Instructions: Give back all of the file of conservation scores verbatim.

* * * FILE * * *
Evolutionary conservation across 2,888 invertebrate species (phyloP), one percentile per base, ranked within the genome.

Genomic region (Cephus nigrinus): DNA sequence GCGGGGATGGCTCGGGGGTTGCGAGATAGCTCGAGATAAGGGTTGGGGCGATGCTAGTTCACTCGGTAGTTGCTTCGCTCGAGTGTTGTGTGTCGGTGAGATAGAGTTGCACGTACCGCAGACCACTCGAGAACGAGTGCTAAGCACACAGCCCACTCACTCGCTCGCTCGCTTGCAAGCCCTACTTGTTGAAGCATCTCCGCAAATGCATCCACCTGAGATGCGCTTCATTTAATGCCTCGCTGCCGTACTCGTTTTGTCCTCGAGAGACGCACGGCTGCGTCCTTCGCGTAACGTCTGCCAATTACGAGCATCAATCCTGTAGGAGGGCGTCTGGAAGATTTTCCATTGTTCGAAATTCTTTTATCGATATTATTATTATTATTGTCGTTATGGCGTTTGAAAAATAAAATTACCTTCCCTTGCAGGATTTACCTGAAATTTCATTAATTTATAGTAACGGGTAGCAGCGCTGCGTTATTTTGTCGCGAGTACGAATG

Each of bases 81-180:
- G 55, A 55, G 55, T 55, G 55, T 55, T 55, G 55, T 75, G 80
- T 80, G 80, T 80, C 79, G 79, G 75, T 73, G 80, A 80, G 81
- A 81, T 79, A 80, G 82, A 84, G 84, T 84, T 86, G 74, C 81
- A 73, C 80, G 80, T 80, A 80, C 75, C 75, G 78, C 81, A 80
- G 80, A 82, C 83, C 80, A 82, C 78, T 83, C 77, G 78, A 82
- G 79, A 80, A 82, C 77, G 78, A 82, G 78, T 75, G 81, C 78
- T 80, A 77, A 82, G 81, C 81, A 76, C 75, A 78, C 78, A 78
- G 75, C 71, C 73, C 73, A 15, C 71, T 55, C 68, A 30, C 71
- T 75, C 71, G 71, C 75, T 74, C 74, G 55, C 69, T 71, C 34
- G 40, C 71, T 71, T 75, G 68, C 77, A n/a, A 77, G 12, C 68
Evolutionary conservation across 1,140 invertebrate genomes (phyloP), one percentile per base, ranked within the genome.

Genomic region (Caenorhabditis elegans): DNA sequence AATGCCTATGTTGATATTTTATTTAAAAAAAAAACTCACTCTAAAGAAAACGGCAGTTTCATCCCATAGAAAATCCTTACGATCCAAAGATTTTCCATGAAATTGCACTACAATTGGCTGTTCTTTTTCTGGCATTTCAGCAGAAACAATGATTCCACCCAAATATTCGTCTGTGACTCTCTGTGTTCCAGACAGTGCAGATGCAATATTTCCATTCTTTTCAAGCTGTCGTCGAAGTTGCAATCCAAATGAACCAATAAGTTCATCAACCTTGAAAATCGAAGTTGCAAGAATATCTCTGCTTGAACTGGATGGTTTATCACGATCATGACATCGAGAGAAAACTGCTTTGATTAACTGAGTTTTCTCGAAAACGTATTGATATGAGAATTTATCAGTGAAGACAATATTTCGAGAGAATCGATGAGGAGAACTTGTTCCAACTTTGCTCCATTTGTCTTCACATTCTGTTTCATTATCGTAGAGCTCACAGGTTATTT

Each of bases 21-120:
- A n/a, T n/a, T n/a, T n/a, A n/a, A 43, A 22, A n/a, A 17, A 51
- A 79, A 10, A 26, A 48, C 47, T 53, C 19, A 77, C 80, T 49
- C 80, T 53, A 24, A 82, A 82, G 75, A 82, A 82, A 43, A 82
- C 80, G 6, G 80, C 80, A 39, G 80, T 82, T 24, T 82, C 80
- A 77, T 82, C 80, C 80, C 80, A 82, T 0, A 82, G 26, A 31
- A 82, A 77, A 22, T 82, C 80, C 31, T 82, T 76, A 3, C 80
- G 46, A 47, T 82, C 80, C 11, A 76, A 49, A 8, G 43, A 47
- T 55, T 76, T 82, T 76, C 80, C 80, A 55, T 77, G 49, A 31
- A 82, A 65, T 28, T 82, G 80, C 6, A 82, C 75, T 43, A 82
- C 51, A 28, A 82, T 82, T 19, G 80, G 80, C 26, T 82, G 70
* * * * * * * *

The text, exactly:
Evolutionary conservation across 2,888 invertebrate species (phyloP), one percentile per base, ranked within the genome.

Genomic region (Cephus nigrinus): DNA sequence GCGGGGATGGCTCGGGGGTTGCGAGATAGCTCGAGATAAGGGTTGGGGCGATGCTAGTTCACTCGGTAGTTGCTTCGCTCGAGTGTTGTGTGTCGGTGAGATAGAGTTGCACGTACCGCAGACCACTCGAGAACGAGTGCTAAGCACACAGCCCACTCACTCGCTCGCTCGCTTGCAAGCCCTACTTGTTGAAGCATCTCCGCAAATGCATCCACCTGAGATGCGCTTCATTTAATGCCTCGCTGCCGTACTCGTTTTGTCCTCGAGAGACGCACGGCTGCGTCCTTCGCGTAACGTCTGCCAATTACGAGCATCAATCCTGTAGGAGGGCGTCTGGAAGATTTTCCATTGTTCGAAATTCTTTTATCGATATTATTATTATTATTGTCGTTATGGCGTTTGAAAAATAAAATTACCTTCCCTTGCAGGATTTACCTGAAATTTCATTAATTTATAGTAACGGGTAGCAGCGCTGCGTTATTTTGTCGCGAGTACGAATG

Each of bases 81-180:
- G 55, A 55, G 55, T 55, G 55, T 55, T 55, G 55, T 75, G 80
- T 80, G 80, T 80, C 79, G 79, G 75, T 73, G 80, A 80, G 81
- A 81, T 79, A 80, G 82, A 84, G 84, T 84, T 86, G 74, C 81
- A 73, C 80, G 80, T 80, A 80, C 75, C 75, G 78, C 81, A 80
- G 80, A 82, C 83, C 80, A 82, C 78, T 83, C 77, G 78, A 82
- G 79, A 80, A 82, C 77, G 78, A 82, G 78, T 75, G 81, C 78
- T 80, A 77, A 82, G 81, C 81, A 76, C 75, A 78, C 78, A 78
- G 75, C 71, C 73, C 73, A 15, C 71, T 55, C 68, A 30, C 71
- T 75, C 71, G 71, C 75, T 74, C 74, G 55, C 69, T 71, C 34
- G 40, C 71, T 71, T 75, G 68, C 77, A n/a, A 77, G 12, C 68
Evolutionary conservation across 1,140 invertebrate genomes (phyloP), one percentile per base, ranked within the genome.

Genomic region (Caenorhabditis elegans): DNA sequence AATGCCTATGTTGATATTTTATTTAAAAAAAAAACTCACTCTAAAGAAAACGGCAGTTTCATCCCATAGAAAATCCTTACGATCCAAAGATTTTCCATGAAATTGCACTACAATTGGCTGTTCTTTTTCTGGCATTTCAGCAGAAACAATGATTCCACCCAAATATTCGTCTGTGACTCTCTGTGTTCCAGACAGTGCAGATGCAATATTTCCATTCTTTTCAAGCTGTCGTCGAAGTTGCAATCCAAATGAACCAATAAGTTCATCAACCTTGAAAATCGAAGTTGCAAGAATATCTCTGCTTGAACTGGATGGTTTATCACGATCATGACATCGAGAGAAAACTGCTTTGATTAACTGAGTTTTCTCGAAAACGTATTGATATGAGAATTTATCAGTGAAGACAATATTTCGAGAGAATCGATGAGGAGAACTTGTTCCAACTTTGCTCCATTTGTCTTCACATTCTGTTTCATTATCGTAGAGCTCACAGGTTATTT

Each of bases 21-120:
- A n/a, T n/a, T n/a, T n/a, A n/a, A 43, A 22, A n/a, A 17, A 51
- A 79, A 10, A 26, A 48, C 47, T 53, C 19, A 77, C 80, T 49
- C 80, T 53, A 24, A 82, A 82, G 75, A 82, A 82, A 43, A 82
- C 80, G 6, G 80, C 80, A 39, G 80, T 82, T 24, T 82, C 80
- A 77, T 82, C 80, C 80, C 80, A 82, T 0, A 82, G 26, A 31
- A 82, A 77, A 22, T 82, C 80, C 31, T 82, T 76, A 3, C 80
- G 46, A 47, T 82, C 80, C 11, A 76, A 49, A 8, G 43, A 47
- T 55, T 76, T 82, T 76, C 80, C 80, A 55, T 77, G 49, A 31
- A 82, A 65, T 28, T 82, G 80, C 6, A 82, C 75, T 43, A 82
- C 51, A 28, A 82, T 82, T 19, G 80, G 80, C 26, T 82, G 70